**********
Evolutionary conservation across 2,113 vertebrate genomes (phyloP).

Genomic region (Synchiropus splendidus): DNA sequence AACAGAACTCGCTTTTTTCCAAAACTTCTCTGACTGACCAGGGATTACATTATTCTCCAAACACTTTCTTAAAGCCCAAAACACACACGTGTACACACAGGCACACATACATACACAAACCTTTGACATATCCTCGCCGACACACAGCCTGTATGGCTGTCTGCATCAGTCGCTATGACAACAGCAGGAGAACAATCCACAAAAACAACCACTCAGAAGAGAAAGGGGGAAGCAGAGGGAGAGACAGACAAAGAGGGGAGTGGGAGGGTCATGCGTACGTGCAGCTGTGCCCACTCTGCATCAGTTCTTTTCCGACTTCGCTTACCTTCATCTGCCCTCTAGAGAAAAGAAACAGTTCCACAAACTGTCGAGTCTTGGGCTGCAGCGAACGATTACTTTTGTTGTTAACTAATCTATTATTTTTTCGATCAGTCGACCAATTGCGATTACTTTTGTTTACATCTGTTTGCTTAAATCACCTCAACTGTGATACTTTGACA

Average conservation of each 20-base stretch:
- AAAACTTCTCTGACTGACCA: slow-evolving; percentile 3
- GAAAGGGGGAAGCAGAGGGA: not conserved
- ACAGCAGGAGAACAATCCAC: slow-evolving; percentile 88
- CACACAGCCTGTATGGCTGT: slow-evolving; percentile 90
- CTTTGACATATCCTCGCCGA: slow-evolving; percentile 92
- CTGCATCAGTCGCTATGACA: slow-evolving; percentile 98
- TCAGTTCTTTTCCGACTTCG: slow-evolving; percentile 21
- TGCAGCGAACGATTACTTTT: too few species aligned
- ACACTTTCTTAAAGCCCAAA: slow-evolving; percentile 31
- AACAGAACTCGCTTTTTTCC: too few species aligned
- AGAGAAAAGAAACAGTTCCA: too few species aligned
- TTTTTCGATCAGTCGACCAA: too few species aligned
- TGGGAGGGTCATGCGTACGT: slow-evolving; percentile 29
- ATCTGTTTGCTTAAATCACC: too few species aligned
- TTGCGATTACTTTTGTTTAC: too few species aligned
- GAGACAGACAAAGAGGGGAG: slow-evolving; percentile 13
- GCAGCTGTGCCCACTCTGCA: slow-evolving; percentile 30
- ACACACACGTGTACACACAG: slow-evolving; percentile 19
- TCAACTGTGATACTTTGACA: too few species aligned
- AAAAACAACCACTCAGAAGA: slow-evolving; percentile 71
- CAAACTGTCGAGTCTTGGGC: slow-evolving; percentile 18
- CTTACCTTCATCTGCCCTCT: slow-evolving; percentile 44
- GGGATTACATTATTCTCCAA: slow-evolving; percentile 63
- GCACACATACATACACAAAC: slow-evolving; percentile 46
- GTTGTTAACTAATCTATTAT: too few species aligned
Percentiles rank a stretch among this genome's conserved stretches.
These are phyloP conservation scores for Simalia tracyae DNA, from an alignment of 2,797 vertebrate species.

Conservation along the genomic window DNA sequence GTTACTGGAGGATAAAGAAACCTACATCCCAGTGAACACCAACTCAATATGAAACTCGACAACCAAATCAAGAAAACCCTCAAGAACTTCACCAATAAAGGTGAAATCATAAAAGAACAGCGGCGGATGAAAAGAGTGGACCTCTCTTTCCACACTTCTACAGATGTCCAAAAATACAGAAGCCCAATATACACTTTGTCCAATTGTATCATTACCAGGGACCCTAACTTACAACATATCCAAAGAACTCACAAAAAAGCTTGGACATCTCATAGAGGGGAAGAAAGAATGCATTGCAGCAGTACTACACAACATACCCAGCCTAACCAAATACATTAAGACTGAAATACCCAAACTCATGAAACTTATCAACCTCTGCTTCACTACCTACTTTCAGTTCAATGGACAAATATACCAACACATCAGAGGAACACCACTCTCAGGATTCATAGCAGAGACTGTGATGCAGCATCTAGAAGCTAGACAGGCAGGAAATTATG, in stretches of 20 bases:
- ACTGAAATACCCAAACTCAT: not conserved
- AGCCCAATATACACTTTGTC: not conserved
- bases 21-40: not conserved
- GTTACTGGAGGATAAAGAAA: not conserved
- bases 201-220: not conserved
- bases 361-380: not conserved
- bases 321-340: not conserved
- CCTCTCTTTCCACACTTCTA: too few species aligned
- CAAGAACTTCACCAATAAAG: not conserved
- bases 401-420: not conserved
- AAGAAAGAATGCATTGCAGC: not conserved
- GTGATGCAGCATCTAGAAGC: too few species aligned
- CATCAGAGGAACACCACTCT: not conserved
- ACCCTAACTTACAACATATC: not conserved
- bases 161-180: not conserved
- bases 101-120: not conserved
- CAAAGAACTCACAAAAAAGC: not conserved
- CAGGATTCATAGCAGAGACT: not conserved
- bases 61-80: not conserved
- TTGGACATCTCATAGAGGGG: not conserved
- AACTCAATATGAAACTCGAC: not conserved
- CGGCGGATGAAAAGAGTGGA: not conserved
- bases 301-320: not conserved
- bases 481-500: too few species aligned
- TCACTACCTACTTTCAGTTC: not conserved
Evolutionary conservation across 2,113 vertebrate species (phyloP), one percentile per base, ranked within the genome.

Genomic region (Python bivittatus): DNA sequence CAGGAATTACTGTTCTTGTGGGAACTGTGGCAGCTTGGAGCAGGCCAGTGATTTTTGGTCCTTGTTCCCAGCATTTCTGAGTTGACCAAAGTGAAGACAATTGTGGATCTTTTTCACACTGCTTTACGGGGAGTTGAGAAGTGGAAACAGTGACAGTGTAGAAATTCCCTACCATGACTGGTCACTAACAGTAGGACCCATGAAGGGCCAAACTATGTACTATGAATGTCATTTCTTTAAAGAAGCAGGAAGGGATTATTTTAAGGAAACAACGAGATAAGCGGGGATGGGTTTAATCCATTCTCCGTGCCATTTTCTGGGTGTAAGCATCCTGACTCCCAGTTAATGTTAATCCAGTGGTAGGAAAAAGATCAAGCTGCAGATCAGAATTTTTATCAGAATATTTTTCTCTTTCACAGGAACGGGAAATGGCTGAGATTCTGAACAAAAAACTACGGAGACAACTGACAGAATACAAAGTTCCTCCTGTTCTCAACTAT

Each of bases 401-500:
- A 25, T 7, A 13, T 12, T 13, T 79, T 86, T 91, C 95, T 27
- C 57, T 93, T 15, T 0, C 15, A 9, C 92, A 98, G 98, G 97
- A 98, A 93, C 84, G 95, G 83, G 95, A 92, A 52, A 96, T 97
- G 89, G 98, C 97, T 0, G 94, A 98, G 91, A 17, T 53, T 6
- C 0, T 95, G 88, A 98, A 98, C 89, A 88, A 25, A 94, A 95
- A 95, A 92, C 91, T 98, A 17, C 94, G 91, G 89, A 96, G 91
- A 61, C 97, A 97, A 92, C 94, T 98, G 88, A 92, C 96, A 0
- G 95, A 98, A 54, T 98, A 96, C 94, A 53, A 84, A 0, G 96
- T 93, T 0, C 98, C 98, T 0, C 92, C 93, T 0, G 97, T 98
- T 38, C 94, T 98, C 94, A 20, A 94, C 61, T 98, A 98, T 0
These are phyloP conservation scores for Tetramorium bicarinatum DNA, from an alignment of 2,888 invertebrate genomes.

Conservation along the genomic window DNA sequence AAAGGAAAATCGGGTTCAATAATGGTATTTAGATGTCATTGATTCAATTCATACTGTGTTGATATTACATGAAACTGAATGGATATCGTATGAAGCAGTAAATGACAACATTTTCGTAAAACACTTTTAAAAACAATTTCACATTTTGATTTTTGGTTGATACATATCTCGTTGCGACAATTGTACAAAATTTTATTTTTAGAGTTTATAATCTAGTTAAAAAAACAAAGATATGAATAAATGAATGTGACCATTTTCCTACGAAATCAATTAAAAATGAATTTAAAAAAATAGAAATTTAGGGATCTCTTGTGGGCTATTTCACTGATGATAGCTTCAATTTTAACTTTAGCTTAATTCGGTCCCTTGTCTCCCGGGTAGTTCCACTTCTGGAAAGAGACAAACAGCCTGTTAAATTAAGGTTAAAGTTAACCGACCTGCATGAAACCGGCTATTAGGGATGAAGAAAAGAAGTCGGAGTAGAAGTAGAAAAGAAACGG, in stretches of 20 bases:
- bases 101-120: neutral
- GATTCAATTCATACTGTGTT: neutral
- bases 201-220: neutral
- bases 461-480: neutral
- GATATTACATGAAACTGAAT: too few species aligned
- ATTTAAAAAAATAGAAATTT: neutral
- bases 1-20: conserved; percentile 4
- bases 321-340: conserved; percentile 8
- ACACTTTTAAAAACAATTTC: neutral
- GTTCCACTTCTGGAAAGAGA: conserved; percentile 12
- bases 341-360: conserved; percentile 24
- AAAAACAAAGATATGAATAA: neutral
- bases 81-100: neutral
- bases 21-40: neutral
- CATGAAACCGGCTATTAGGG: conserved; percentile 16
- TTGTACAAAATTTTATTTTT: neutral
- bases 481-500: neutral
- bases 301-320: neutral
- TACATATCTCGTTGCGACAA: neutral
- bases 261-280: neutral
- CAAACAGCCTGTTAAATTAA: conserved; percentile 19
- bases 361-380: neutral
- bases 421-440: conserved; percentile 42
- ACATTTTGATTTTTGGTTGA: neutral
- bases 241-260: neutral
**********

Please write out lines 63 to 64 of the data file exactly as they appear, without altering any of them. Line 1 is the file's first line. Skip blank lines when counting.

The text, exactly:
- G 89, G 98, C 97, T 0, G 94, A 98, G 91, A 17, T 53, T 6
- C 0, T 95, G 88, A 98, A 98, C 89, A 88, A 25, A 94, A 95